The only possible important atrocity I ever heard about was not something I was required to sign a document or take any other official action about. When I spent the night at a fire base 5 kilometers from the Cambodia border in Loc Ninh, the battery was blasting away with their cannons for much of the night.

    Me: “What are you guys shooting at?”

    Lieutenant: “H&I.”

    Me: “Harassment and interdiction?”

    Lt.: “Yeah. But we can’t call it that any more.”

    Me: “Why not?”

    Lt.: “Word came down from higher. No more H&I.”

    Me: “So what do you call it now?”

    Lt.: “Confirmed targets. We say they are confirmed bunkers and stuff like that. We make it up. We have to call the RVNs and get permission to make sure there’s no civilians in the area, but they don’t even check.”

    Me: “How do you know that?”

    Lt.: “They give instant approval of everything we ask. They don’t look at a map or ask anyone.”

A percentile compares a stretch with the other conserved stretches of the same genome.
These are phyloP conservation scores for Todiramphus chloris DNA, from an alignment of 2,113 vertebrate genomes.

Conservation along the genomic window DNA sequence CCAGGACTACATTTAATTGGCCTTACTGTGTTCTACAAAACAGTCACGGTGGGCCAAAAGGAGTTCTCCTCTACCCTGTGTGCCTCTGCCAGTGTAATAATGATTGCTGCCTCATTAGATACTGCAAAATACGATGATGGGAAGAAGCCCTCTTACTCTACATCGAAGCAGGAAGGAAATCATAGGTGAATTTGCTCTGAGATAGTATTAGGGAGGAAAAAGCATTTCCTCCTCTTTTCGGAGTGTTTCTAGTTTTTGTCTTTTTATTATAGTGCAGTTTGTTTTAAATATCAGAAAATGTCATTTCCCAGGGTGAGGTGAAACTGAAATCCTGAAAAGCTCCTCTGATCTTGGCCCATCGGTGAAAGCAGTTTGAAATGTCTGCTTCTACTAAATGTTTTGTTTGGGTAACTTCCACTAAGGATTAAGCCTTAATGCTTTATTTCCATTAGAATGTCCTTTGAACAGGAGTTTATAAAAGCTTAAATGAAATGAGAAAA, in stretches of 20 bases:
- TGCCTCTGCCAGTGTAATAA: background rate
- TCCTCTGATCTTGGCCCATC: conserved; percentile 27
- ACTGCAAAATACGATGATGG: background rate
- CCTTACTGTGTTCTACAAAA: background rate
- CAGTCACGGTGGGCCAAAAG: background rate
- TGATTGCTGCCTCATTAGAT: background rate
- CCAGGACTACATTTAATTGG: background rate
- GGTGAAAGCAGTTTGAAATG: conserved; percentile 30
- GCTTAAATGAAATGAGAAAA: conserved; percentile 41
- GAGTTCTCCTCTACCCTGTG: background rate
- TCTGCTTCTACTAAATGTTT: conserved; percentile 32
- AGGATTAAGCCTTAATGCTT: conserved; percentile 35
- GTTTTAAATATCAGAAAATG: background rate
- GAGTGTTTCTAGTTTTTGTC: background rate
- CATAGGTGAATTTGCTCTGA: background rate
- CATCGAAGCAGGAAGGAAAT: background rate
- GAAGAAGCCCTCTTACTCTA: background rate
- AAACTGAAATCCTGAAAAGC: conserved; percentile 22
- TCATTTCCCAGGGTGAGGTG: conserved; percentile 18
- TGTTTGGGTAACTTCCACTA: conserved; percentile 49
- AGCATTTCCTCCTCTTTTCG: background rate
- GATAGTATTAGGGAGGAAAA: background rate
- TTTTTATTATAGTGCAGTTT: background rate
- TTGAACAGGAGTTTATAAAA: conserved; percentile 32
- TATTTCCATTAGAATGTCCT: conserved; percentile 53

Me: “Do you shoot fewer rounds now because of the new rule?”

    Lt.: “God no! They keep charts of how many rounds each battalion shoots each night at corps headquarters. The battalion commander doesn’t want our line on the bar graph to be any lower than anyone else’s.”

    I was just the communications platoon leader of that battalion so I had no occasion to be involved in target selection or reporting on what was being shot at. Were any civilians being hurt by those rounds? I don’t know. I was never shown a map or anything that indicated where they were firing or what was there. That was the base where I drove through the North Vietnamese ambush to get there once. It was “Indian country.” We did not wander around getting to know the neighborhood.

    Important stuff

    There is plenty of public evidence of the military lying about important stuff. Many of the other articles at this military Web site tell about various such incidents from My Lai to Pat Tillman to V.I.P. demo deaths, and so forth.

  • Go to part 2 of this article at